I recently attended a meeting in which I learned about the new peanut program. And I use the term “learned” loosely. But, since I was there and many of you were unable to attend, it being in Florida, which is a fur piece from Texas, New Mexico and Oklahoma, I thought I'd try to explain some of the nuances of the way you're going to have to market peanuts.

First let's review the old system. For starters, we had allotments and established prices for what farmers grew on their allotments. Then the government changed its mind about allotments and switched to quota, which meant you either had inherited or bought a certain number of pounds that you could plant on your farm, even when you had allotments.

You could produce more than you had quota for, if you were a mind to, but the set price for quota was better than $600 per ton and the set price for those other peanuts was about $125, give or take a few.

Now these other peanuts, which some farmers had because they simply made too good a crop and couldn't even help themselves from busting their quota, were called, at one time or another, non-quota, which makes sense, or additionals, which also makes some sense if you consider that these peanuts were over and above what you had quota for and were usually priced so low they hardly deserved to be named at all.

A lot of producers made non-quota peanuts work, however, simply because they could grow lots of them and pretty cheaply and they generally did a stand-up job of selling them on contract before they put a plow in the ground.

The government, being the government and apt to change something simply because it could, switched the program around about every chance it got and made it so a farmer in one county could transfer his quota to a farmer in another county and not get jailed for it.

That's when a bunch of peanuts ended up in West Texas and a bunch left the central and eastern parts of the state. But even then folks could still plant quota and get a guaranteed price. Or they could plant non-quota and get a non-guaranteed price.

That system rocked on for a few years until the government, still being the government, decided to do away with quotas and let every Thomas, Richard and Harrison plant peanuts if they wanted to, and they could participate in a special government program — if they had a base. I never did understand that base business so I will not attempt to explain it.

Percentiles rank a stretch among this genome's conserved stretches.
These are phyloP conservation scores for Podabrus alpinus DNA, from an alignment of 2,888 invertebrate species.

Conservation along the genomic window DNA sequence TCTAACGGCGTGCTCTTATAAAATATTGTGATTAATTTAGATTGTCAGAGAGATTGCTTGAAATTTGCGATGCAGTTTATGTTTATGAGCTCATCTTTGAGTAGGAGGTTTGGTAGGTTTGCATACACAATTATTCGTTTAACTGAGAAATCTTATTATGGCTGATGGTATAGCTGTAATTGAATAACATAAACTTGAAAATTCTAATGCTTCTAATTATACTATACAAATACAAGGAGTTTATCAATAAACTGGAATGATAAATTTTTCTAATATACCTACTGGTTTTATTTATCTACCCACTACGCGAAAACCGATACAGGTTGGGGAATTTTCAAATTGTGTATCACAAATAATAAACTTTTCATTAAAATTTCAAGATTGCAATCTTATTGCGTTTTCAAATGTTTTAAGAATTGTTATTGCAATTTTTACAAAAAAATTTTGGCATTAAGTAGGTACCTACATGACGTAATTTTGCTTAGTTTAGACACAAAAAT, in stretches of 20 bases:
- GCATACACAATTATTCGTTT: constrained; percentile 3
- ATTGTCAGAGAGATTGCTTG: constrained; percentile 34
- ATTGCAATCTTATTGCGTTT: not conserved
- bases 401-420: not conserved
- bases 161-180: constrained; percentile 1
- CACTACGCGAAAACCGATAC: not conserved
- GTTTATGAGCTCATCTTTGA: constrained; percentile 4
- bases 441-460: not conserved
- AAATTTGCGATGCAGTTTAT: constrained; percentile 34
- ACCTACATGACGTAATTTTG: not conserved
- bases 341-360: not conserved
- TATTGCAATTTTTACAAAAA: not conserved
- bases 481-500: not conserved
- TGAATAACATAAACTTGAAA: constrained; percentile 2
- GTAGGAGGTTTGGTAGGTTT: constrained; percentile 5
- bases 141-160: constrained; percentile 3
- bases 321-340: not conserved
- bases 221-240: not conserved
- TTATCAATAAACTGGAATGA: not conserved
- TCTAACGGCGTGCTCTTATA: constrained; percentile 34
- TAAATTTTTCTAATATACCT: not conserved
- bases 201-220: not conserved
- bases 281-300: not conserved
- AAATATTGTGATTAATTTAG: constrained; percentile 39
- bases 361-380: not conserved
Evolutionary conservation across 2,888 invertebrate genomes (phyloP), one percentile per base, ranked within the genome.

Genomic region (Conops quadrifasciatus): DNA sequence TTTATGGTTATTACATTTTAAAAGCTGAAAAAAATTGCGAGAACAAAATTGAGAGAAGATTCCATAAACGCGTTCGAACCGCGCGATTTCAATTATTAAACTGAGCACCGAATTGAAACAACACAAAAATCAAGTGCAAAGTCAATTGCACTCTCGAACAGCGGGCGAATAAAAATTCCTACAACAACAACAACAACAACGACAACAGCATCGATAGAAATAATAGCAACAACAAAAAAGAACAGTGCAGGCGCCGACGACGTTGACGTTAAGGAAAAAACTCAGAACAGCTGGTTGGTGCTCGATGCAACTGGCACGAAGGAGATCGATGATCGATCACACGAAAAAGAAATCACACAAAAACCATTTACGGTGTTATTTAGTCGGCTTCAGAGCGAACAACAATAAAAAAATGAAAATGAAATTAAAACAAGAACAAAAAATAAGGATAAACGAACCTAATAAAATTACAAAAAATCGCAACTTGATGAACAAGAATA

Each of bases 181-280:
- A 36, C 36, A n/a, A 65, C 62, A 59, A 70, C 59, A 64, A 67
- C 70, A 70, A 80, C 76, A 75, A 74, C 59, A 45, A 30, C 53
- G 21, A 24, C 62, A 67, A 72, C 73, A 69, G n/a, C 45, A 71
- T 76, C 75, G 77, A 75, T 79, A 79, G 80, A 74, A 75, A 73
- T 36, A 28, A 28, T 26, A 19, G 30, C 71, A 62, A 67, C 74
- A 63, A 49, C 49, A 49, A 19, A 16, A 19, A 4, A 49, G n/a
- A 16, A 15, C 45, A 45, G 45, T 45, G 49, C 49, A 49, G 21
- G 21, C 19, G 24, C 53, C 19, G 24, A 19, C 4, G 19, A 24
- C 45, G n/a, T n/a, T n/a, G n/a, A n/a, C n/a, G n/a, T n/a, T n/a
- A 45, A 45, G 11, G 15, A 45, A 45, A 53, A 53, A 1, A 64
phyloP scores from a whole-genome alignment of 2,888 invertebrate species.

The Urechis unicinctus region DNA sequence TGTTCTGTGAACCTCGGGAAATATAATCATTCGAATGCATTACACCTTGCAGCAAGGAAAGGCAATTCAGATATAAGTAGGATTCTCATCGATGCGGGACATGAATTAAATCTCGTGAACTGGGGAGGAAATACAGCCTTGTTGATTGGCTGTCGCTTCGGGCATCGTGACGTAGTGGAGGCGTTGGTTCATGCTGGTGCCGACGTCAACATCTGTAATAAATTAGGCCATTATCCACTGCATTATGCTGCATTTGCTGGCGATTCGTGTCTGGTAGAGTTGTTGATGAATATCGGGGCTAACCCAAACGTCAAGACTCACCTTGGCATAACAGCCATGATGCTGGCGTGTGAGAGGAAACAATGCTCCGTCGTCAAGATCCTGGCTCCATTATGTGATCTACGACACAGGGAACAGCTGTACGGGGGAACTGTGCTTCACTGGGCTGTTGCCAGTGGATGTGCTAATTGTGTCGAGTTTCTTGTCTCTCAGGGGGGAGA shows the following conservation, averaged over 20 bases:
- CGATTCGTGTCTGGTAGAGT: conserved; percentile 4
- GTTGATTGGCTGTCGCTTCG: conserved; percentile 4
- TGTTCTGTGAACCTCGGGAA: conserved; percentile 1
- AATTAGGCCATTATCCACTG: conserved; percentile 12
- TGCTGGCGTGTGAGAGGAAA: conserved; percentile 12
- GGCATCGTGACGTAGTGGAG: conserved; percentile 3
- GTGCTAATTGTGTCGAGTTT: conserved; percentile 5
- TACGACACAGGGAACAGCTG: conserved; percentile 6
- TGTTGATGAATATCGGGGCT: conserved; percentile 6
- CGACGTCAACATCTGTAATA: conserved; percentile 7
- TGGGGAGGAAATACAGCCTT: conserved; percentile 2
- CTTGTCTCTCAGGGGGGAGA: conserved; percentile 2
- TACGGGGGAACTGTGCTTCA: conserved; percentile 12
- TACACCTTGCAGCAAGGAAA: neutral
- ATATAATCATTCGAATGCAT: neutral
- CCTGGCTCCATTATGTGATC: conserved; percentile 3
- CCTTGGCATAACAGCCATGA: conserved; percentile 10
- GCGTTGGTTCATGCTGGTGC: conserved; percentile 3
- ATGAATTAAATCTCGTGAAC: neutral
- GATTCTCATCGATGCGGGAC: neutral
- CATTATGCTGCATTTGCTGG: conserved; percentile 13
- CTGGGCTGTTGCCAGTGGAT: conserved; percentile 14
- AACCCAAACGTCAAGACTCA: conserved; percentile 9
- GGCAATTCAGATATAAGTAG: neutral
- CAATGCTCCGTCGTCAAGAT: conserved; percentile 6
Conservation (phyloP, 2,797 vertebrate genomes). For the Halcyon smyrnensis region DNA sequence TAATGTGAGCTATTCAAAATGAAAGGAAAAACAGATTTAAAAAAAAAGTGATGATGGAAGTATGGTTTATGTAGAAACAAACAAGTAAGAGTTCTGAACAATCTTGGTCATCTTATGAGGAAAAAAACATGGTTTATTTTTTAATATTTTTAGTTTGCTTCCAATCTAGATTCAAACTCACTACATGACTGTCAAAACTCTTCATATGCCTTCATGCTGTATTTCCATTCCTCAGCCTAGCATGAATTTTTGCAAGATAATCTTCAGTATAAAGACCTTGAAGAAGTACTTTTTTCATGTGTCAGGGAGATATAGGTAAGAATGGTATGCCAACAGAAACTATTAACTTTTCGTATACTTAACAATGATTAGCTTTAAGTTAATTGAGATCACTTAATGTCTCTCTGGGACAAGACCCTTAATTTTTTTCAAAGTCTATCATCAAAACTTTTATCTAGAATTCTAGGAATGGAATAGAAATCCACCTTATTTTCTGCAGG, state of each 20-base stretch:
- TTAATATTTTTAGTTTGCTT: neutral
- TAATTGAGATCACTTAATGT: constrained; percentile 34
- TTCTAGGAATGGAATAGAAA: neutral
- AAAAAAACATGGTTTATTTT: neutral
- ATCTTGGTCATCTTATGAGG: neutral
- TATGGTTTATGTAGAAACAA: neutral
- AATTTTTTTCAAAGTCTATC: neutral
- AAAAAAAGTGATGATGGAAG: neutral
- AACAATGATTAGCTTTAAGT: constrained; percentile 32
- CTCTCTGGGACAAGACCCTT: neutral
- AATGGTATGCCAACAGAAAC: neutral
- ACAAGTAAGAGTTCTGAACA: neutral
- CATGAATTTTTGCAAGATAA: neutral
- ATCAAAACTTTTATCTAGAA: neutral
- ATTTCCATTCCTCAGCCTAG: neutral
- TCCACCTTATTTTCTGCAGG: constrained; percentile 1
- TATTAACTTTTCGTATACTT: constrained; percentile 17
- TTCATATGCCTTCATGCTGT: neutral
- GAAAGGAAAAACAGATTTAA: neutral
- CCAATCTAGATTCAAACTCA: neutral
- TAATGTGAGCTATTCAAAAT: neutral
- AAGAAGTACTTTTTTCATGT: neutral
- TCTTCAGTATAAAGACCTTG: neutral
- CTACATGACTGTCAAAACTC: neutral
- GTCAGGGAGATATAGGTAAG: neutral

The upshot of this last change, however, is that peanut farmers no longer have an absolute guaranteed price of better than $600 per ton for quota or whatever they could get for non-quota. They do have a target price of $355 per ton. But they can grow a lot more peanuts, if they have base enough and time.

And this is where it gets confusing. You thought it was already messed up, didn't you? Well it gets worse.

Now farmers have to look at a pocketful of possibilities. For instance, the price of peanuts is linked to the National Posted Price, NPP. From that, the government, being the government and being able to do things like this, set a loan rate, LR, which currently is $355 per ton. But growers may also qualify for a loan deficiency payment, LDP, and a Marketing Loan Gain, MLG, but a lot of that has to be approved by the Farm Service Agency, FSA, which has forms to fill out, CCC-709 or FSA-111, depending on whether the grower sells the peanuts himself or turns them over to a Certified Marketing Association or CMA. The CMA does all the FSA paperwork for the grower, which is a good thing. They also explain all the acronyms, which is an even better thing. Oh, I almost forgot, they also get a direct payment or DP, which I always thought was an abbreviation for double play, but I could be wrong.

And all this time farmers need to be aware of hanging onto their beneficial interest so they qualify for all those acronyms.

Finally there is the MLB, the NFL and the NBA, which are only loosely associated with peanuts since you can buy a little bitty bag of in-shells at their various stadiums and arenas for about $5 for 37 peanuts.

So, in a nutshell, so to speak, here is how it works: A peanut farmer produces peanuts on his base, which I will still not try to explain. He can then get his LR, which is based on the NPP, and maybe get a buyer premium (BP), along with the LDP and a MLG, and a DP after he fills out CCC- 709. Or he can use a CMA, fill out a FSA-111 and let CMA take care of the LR, the NPP, the LDP, the MLG, and the DP and send the products along to the MLB, NFL and NBA, where I'll plunk down some hard earned cash to procure beneficial interest in about 37 peanuts and munch while I contemplate the universe.

Y'all don't need to thank me.

e-mail: rsmith@primediabusiness.com